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ancient Anne appears Author Avon banks bard beautiful born built certainly chancel chapel Charlecote church Clopton College connected daughter death deer died doubtless early Elizabethan entirely existed father feeling figures flowers ford garden give Grammar School grave green Guild Hall Halliwell hand hath Hathaway HAUNTS Henry Holy imagination inscription interest John Knight leave lived lofty look marriage master meadows mention monument native nave never once original paint passed performance perhaps period players plays poet pointed present probably purchased record reign remains remarkable resided rise river roof rural says scene School seen Shake Shakespeare Shottery side Sir Thomas Lucy speare stands stone Strat Stratford stream suggests supporting taken things thought timber tion tomb tower town trace tree various wall wife wild wood young youth
Page 23 - The cloud-capt towers, the gorgeous palaces, The solemn temples, the great globe itself; * Yea, all which it inherit, shall dissolve, And, like the baseless fabric of a vision, Leave not a wreck behind.
Page 18 - ... t were, the mirror up to Nature ; to show virtue her own feature ; scorn, her own image ; and the very age and body of the time, his form and pressure. Now, this overdone, or come tardy off, though it make the unskilful laugh, cannot but make the judicious grieve ; the censure of which one must, in your allowance, o'erweigh a whole theatre of others.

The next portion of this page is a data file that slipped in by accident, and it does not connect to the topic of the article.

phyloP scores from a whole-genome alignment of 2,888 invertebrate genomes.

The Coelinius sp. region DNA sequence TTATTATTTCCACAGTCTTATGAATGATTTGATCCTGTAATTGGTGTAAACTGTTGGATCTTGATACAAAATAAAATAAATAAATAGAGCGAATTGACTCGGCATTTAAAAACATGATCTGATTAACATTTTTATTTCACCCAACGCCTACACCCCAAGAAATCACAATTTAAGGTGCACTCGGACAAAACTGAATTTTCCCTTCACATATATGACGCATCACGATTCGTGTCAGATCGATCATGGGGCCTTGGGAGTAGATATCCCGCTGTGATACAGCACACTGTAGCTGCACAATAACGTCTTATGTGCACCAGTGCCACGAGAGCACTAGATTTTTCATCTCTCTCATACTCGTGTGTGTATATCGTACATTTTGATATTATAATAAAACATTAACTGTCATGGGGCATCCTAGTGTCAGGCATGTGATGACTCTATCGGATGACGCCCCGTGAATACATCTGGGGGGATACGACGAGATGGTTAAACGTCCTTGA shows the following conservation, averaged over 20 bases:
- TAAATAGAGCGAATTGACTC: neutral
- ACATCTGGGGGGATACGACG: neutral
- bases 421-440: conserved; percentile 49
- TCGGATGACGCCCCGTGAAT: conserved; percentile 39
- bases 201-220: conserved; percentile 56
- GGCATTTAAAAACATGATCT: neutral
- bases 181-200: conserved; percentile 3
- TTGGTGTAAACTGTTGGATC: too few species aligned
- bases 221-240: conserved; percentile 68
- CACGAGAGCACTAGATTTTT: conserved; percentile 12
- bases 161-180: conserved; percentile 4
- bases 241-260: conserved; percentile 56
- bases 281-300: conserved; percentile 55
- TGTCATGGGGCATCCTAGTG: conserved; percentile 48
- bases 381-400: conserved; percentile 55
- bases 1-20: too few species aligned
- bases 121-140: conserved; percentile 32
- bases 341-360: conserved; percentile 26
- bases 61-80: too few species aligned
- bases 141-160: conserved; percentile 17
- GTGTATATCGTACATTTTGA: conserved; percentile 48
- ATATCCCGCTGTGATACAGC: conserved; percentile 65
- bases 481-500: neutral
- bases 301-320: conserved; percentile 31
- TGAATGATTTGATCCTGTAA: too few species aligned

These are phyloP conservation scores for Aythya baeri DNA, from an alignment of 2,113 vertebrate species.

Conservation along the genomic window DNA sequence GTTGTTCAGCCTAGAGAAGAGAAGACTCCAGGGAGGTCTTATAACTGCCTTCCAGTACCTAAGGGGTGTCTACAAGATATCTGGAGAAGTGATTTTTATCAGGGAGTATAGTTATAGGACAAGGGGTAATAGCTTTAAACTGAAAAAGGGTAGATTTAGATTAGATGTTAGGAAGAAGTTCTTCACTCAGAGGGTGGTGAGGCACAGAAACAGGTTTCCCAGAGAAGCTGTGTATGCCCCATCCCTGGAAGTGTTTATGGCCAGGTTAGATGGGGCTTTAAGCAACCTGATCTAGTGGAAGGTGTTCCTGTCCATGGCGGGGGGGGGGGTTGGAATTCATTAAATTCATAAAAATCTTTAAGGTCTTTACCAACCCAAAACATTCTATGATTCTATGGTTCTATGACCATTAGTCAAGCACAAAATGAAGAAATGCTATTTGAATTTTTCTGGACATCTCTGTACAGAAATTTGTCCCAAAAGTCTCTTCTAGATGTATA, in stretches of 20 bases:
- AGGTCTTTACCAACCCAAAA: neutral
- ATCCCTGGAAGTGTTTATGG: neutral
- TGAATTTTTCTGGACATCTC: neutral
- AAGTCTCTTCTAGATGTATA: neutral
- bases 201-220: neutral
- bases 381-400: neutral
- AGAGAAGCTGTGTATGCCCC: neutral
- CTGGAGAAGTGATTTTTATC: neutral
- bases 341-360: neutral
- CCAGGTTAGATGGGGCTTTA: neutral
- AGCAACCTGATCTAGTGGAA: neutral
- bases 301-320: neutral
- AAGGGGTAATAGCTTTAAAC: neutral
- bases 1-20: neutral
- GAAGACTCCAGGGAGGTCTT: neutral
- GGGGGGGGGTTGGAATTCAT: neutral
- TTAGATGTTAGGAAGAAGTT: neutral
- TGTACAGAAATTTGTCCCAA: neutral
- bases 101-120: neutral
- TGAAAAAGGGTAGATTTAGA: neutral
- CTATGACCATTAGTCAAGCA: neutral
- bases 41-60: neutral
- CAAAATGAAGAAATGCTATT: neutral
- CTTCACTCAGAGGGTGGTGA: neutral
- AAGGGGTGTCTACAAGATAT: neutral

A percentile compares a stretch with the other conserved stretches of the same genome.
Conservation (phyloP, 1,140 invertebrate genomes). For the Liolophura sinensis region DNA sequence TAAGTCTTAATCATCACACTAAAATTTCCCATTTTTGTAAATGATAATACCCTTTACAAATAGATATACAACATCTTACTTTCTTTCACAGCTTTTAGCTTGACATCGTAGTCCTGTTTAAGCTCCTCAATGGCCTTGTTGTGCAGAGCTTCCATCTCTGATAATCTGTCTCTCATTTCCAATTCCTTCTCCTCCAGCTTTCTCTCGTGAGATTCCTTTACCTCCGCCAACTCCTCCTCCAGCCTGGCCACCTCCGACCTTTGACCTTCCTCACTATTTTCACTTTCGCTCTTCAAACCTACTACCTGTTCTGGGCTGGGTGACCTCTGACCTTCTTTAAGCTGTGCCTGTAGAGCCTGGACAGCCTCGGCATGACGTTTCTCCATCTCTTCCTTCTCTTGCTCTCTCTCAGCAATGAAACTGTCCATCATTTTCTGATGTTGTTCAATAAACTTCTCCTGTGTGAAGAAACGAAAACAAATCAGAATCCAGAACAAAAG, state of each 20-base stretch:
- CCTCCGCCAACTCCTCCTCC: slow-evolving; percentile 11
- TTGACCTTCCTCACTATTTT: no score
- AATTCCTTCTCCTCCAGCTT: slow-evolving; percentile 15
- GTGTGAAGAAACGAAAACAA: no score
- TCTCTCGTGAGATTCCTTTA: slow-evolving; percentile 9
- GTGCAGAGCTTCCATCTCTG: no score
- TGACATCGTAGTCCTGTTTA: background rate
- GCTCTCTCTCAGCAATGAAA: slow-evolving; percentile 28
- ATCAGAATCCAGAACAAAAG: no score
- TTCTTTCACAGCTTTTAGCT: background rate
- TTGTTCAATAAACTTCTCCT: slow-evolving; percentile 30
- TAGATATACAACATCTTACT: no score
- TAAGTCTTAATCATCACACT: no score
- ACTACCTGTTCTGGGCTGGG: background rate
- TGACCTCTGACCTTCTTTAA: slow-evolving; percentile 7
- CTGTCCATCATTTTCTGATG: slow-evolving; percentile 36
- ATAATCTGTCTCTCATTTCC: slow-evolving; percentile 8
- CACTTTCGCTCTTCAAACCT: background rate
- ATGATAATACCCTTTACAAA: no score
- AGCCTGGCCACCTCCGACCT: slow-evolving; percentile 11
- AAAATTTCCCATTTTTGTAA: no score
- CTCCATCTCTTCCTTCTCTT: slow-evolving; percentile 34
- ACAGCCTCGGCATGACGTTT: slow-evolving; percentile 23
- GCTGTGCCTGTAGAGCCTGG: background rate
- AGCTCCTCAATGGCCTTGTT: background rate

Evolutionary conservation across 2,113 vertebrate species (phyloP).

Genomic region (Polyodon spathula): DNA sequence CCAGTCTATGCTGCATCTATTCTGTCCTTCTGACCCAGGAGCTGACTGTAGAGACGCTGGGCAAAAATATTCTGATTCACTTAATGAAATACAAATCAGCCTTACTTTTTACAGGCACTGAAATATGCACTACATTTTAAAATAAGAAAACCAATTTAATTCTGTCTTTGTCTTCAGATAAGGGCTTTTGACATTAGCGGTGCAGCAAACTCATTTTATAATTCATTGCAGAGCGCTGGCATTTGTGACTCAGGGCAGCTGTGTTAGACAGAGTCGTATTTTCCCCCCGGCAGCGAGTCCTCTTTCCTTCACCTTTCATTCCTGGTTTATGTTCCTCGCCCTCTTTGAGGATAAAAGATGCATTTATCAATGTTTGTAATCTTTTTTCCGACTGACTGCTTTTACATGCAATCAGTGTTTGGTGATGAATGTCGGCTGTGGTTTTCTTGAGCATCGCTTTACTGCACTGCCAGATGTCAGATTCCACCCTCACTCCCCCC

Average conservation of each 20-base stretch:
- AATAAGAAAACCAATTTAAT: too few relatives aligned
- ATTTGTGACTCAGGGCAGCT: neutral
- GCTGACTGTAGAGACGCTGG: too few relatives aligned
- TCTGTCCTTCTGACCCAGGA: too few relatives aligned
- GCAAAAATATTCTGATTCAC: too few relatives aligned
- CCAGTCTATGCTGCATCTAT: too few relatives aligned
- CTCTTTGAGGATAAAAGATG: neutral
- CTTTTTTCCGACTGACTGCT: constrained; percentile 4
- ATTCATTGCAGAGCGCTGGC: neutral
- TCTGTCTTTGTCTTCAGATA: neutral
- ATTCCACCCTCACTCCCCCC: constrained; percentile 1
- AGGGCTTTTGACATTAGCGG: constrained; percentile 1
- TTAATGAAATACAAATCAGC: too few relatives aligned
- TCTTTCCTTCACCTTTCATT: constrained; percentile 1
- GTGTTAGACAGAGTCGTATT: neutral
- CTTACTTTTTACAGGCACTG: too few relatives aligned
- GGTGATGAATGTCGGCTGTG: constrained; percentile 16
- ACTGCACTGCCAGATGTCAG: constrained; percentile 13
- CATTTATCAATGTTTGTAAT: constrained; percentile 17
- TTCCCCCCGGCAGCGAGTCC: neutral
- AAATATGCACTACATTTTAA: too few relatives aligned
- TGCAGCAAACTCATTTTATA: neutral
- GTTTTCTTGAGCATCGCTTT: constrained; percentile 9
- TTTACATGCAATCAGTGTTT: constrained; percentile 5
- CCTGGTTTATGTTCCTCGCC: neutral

Page 18 - Be not too tame, neither, but let your own discretion be your tutor; suit the action to the word, the word to the action; with this special observance, that you o'erstep not the modesty of nature; for anything so overdone is from the purpose of playing, whose end, both at the first and now, was and is to hold, as 'twere, the mirror up to nature; to show virtue her own feature, scorn her own image, and the very age and body of the time his form and pressure.
Page 32 - Triumph, my Britain! Thou hast one to show To whom all scenes of Europe homage owe. He was not of an age, but for all time...
Page 61 - Upon his leaving school, he seems to have given entirely into that way of living which his father -proposed to him; and in order to settle in the world after a ..family manner, he thought fit to marry while he was yet very young.
Page 61 - In this kind of settlement he continued for some time, till an extravagance that he was guilty of, forced him both out of his country, and that way of living which he had taken up : and though it seemed at first to be a blemish upon his good manners, and a misfortune...
Page 17 - I have heard That guilty creatures sitting at a play Have by the very cunning of the scene Been struck so to the soul that presently They have proclaimed their malefactions ; For murder, though it have no tongue, will speak With most miraculous organ.
Page 62 - ... GREAT MAINTAINER OF HOSPITALITY ; GREATLY ESTEEMED OF HER BETTERS ; MISLIKED OF NONE UNLESS OF THE ENVIOUS. WHEN ALL IS SPOKEN THAT CAN BE SAID, A WOMAN SO FURNISHED AND GARNISHED WITH VIRTUE, AS NOT TO BE BETTERED, AND HARDLY TO BE EQUALLED BY ANY. AS SHE LIVED MOST VIRTUOUSLY, SO SHE DYED MOST GODLY. SET DOWN BY HIM THAT BEST DID KNOW WHAT HATH BEEN WRITTEN TO BE TRUE. THOMAS LUCY.